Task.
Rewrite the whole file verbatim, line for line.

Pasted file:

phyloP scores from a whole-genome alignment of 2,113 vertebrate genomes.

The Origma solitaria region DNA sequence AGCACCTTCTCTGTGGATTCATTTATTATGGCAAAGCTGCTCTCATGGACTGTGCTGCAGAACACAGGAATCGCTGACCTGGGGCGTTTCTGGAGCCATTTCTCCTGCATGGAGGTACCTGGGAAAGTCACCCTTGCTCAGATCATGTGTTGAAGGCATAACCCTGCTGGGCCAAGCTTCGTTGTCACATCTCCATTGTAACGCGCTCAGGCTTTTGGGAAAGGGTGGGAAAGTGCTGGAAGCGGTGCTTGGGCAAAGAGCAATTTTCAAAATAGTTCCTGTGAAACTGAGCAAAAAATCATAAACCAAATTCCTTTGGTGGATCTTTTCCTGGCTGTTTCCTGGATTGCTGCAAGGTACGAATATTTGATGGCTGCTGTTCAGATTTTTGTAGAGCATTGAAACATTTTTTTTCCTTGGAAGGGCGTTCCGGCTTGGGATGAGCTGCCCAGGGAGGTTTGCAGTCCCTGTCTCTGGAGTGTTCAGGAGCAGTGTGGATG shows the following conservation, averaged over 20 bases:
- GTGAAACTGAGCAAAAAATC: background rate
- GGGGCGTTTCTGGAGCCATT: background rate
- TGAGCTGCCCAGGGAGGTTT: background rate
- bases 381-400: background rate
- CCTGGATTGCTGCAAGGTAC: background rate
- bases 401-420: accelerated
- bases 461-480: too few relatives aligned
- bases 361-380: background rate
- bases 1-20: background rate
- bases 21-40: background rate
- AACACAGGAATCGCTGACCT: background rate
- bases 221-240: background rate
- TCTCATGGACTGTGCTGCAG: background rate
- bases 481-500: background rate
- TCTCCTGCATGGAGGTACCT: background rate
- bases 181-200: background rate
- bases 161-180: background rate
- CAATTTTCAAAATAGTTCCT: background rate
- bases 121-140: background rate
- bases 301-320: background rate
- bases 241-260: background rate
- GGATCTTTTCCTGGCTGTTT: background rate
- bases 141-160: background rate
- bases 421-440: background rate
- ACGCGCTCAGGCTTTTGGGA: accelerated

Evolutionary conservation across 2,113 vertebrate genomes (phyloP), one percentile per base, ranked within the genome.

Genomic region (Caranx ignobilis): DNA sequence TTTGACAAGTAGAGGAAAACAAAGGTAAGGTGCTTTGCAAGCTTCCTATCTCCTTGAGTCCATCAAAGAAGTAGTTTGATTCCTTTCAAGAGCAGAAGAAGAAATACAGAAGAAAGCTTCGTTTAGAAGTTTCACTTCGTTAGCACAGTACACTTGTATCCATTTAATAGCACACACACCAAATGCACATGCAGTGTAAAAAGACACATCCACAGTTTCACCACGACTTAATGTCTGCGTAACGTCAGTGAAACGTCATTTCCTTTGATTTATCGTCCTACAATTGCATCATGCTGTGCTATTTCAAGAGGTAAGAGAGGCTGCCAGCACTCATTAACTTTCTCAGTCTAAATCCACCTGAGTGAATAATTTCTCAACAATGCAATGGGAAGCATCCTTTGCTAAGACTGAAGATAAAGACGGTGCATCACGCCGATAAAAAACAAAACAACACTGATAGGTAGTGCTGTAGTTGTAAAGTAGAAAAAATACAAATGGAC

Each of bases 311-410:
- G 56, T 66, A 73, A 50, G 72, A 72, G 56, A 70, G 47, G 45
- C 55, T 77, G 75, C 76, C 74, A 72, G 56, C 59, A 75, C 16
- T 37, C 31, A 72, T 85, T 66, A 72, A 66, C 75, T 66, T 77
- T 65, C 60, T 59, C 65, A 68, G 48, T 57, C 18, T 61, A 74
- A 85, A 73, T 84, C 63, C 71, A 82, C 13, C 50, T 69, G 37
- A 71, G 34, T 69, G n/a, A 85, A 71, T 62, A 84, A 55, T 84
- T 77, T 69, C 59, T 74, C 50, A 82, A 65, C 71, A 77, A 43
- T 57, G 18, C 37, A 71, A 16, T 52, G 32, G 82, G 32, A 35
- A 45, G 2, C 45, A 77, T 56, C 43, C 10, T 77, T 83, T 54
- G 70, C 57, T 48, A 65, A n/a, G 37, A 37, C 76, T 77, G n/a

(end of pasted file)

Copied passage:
phyloP scores from a whole-genome alignment of 2,113 vertebrate genomes.

The Origma solitaria region DNA sequence AGCACCTTCTCTGTGGATTCATTTATTATGGCAAAGCTGCTCTCATGGACTGTGCTGCAGAACACAGGAATCGCTGACCTGGGGCGTTTCTGGAGCCATTTCTCCTGCATGGAGGTACCTGGGAAAGTCACCCTTGCTCAGATCATGTGTTGAAGGCATAACCCTGCTGGGCCAAGCTTCGTTGTCACATCTCCATTGTAACGCGCTCAGGCTTTTGGGAAAGGGTGGGAAAGTGCTGGAAGCGGTGCTTGGGCAAAGAGCAATTTTCAAAATAGTTCCTGTGAAACTGAGCAAAAAATCATAAACCAAATTCCTTTGGTGGATCTTTTCCTGGCTGTTTCCTGGATTGCTGCAAGGTACGAATATTTGATGGCTGCTGTTCAGATTTTTGTAGAGCATTGAAACATTTTTTTTCCTTGGAAGGGCGTTCCGGCTTGGGATGAGCTGCCCAGGGAGGTTTGCAGTCCCTGTCTCTGGAGTGTTCAGGAGCAGTGTGGATG shows the following conservation, averaged over 20 bases:
- GTGAAACTGAGCAAAAAATC: background rate
- GGGGCGTTTCTGGAGCCATT: background rate
- TGAGCTGCCCAGGGAGGTTT: background rate
- bases 381-400: background rate
- CCTGGATTGCTGCAAGGTAC: background rate
- bases 401-420: accelerated
- bases 461-480: too few relatives aligned
- bases 361-380: background rate
- bases 1-20: background rate
- bases 21-40: background rate
- AACACAGGAATCGCTGACCT: background rate
- bases 221-240: background rate
- TCTCATGGACTGTGCTGCAG: background rate
- bases 481-500: background rate
- TCTCCTGCATGGAGGTACCT: background rate
- bases 181-200: background rate
- bases 161-180: background rate
- CAATTTTCAAAATAGTTCCT: background rate
- bases 121-140: background rate
- bases 301-320: background rate
- bases 241-260: background rate
- GGATCTTTTCCTGGCTGTTT: background rate
- bases 141-160: background rate
- bases 421-440: background rate
- ACGCGCTCAGGCTTTTGGGA: accelerated

Evolutionary conservation across 2,113 vertebrate genomes (phyloP), one percentile per base, ranked within the genome.

Genomic region (Caranx ignobilis): DNA sequence TTTGACAAGTAGAGGAAAACAAAGGTAAGGTGCTTTGCAAGCTTCCTATCTCCTTGAGTCCATCAAAGAAGTAGTTTGATTCCTTTCAAGAGCAGAAGAAGAAATACAGAAGAAAGCTTCGTTTAGAAGTTTCACTTCGTTAGCACAGTACACTTGTATCCATTTAATAGCACACACACCAAATGCACATGCAGTGTAAAAAGACACATCCACAGTTTCACCACGACTTAATGTCTGCGTAACGTCAGTGAAACGTCATTTCCTTTGATTTATCGTCCTACAATTGCATCATGCTGTGCTATTTCAAGAGGTAAGAGAGGCTGCCAGCACTCATTAACTTTCTCAGTCTAAATCCACCTGAGTGAATAATTTCTCAACAATGCAATGGGAAGCATCCTTTGCTAAGACTGAAGATAAAGACGGTGCATCACGCCGATAAAAAACAAAACAACACTGATAGGTAGTGCTGTAGTTGTAAAGTAGAAAAAATACAAATGGAC

Each of bases 311-410:
- G 56, T 66, A 73, A 50, G 72, A 72, G 56, A 70, G 47, G 45
- C 55, T 77, G 75, C 76, C 74, A 72, G 56, C 59, A 75, C 16
- T 37, C 31, A 72, T 85, T 66, A 72, A 66, C 75, T 66, T 77
- T 65, C 60, T 59, C 65, A 68, G 48, T 57, C 18, T 61, A 74
- A 85, A 73, T 84, C 63, C 71, A 82, C 13, C 50, T 69, G 37
- A 71, G 34, T 69, G n/a, A 85, A 71, T 62, A 84, A 55, T 84
- T 77, T 69, C 59, T 74, C 50, A 82, A 65, C 71, A 77, A 43
- T 57, G 18, C 37, A 71, A 16, T 52, G 32, G 82, G 32, A 35
- A 45, G 2, C 45, A 77, T 56, C 43, C 10, T 77, T 83, T 54
- G 70, C 57, T 48, A 65, A n/a, G 37, A 37, C 76, T 77, G n/a